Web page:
f. Thus, skin bleaching creams and synthetic hair have become major financial earners for countries that produce these products and black people are buying them as if there is no tomorrow. Likewise, blacks want to drive the most expensive cars and drink the most expensive alcoholic beverages that are produced by others. There was a time, many Francophone Africans, particularly the Gabonese, patronized water imported from France. Many Africans, particularly those in the continent, prefer to buy their clothes in the boutiques, rather than in the popular common stores. Many of those who buy from the boutiques associate such behavior with a higher social status. Due to buy, buy and buy some more, some Nigerians are no longer contented with having expensive castle-like homes and cars, they are now buying private jets.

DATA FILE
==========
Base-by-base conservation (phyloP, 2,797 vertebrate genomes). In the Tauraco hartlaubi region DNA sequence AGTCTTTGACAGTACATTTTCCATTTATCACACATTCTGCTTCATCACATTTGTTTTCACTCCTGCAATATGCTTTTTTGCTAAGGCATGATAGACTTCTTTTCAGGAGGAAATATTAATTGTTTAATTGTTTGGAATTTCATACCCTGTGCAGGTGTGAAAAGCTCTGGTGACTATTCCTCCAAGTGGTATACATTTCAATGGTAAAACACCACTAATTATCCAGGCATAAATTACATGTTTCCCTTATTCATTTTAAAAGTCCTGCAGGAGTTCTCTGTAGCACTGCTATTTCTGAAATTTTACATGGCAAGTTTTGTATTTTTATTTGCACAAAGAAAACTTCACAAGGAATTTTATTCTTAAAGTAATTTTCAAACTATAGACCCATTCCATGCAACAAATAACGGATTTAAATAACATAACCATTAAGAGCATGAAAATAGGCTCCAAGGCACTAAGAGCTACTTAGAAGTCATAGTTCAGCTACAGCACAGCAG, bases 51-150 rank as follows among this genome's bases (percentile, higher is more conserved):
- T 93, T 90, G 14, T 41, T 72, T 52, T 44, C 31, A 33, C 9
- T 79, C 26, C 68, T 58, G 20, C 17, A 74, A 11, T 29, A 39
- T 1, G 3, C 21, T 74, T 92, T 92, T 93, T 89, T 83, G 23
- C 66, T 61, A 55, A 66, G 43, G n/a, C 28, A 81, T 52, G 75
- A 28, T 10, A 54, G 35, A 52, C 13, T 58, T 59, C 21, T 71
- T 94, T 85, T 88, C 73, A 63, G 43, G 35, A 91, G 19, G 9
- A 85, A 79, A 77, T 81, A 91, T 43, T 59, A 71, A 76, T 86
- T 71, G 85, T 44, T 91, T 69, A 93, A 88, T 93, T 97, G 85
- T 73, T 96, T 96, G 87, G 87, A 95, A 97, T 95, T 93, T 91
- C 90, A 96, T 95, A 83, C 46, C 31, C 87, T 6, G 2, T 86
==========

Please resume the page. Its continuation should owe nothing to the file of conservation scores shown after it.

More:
3. As long as African people continue to maintain and perpetuate existing educational systems, there would never be stability and techno
logical progress in the continent and in the African diaspora.
a. As stated earlier, the secularized approach is quite contrary to the African cultural world view because it minimizes the significance of a higher authority, thereby, undercutting moral and ethical considerations in the decision-making process.
b. It undercuts the African culture, thereby, devaluing African perspectives in education. This is why many educated African people are not familiar with their own cultures. This is why many educated Africans tend to be more comfortable dwelling in cultures of other societies instead of their own. Dr. Woodson, writing in the early part of the twentieth century noted: